Perhaps Shakespeare studied Anselm in order to become a better playwright and teacher. 
Saint Anselm was also the first to write an ontological argument for the existence of God. 

Shakespeare depicts a King Henry V who invokes and praises God — and triumphs over the much larger French army at the Battle of Agincourt.

Shakespeare’s Macbeth character doesn’t seem to fear any god — and is punished for his sins. 

In King Lear’s pre-Christian pagan England, there is no Almighty Christian God to provide him mercy, or grant him redemption.

Shakespeare did not write liturgical or morality plays for religious ceremonies. But his plays follow the same rules, and are based on the same moral Judeo-Christian tradition.

Shakespeare did not write an argument for God’s existence that would be read only by the most literate people in society. Instead, he wrote plays — which dramatized God’s benevolence and God’s wrath — in order for everyone to watch and learn.

Shakespeare wrote plays to explore enormous religious and philosophical matters in a language that his mostly illiterate audience could understand. They might not be able to read, but he knew that they were not stupid —and that like most people in the 16th century, they had a hunger to know the world, to know themselves, and to know God.

Anselm was praised for having a “luminous and penetrating intellect” — which could easily be said of Shakespeare. 

It is impossible to prove that Shakespeare studied Anselm — but I don’t think we should ignore the possibility that he studied the writings of a very famous Archbishop of Canterbury.

What if Shakespeare was born April 22? 

That would be the feast day of Pope Caius, a 3rd century Bishop of Rome.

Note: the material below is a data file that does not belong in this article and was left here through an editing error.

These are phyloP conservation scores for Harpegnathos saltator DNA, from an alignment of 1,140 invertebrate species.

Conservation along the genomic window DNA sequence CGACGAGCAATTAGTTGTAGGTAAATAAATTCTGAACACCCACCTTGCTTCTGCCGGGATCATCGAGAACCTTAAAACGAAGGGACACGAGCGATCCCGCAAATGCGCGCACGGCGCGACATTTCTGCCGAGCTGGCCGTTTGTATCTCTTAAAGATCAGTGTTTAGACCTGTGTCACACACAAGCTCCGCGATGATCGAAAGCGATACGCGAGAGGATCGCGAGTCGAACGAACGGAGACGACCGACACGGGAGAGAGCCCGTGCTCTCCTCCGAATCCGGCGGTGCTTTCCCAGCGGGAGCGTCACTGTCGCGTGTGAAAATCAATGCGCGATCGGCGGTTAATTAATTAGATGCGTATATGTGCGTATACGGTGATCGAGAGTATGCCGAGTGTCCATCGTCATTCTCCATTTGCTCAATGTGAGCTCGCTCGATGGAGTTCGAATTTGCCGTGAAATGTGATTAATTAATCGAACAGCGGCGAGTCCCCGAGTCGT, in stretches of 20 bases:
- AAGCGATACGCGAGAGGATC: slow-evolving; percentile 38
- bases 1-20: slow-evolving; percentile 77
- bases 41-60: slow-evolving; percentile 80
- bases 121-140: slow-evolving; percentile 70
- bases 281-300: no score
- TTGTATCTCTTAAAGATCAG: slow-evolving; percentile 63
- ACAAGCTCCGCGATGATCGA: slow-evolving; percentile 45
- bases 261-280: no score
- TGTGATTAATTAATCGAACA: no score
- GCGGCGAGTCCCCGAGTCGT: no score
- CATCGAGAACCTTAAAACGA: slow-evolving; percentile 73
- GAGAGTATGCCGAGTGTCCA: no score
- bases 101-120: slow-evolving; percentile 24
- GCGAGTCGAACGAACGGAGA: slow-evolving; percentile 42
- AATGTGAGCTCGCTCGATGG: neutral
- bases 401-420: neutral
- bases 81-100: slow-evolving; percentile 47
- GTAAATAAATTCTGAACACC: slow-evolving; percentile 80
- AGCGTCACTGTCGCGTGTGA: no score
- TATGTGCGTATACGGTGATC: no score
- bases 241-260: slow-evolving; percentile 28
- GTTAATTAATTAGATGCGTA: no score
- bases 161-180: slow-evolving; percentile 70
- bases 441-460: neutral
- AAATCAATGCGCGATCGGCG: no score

Pope Caius
Wikimedia Commons

The name “Caius” is a common one in Shakespeare. Some of Caius characters are based on historical figures — like Caius Martius Coriolanus.

But some of them are not historical. There are quite a few Caius characters who were made up by Shakespeare — like Caius in Titus Andronicus, or Doctor Caius in Merry Wives of Windsor, and Caius Lucius in Cymbeline.

I think the most important example is in King Lear. The Earl of Kent disguises himself as “Caius”. 

Of all the possible names Shakespeare could have used for the disguised Kent — why did he choose “Caius”?

For that matter — why did Shakespeare repeatedly draw attention to such an unusual name?

There does not seem to be very much about Pope Caius that would suggest any special significance for Shakespeare. We are left with more questions than answers.

April 22 is also the feast day for Pope Soter, about whom there is little written. There does not seem to be any significance for Shakespeare.

What if Shakespeare was born April 24? That is the feast day for Saint Mellitus, who was the third Archbishop of Canterbury. 

Scenes from the Passion, possibly brought by Mellitus to England
Wikimedia Commons

Mellitus was one of the missionaries sent to convert the pagan Anglo-Saxon people of England to Christianity, arriving in the year 601. 

Shakespeare does not refer to Mellitus in his works, as far as I can tell.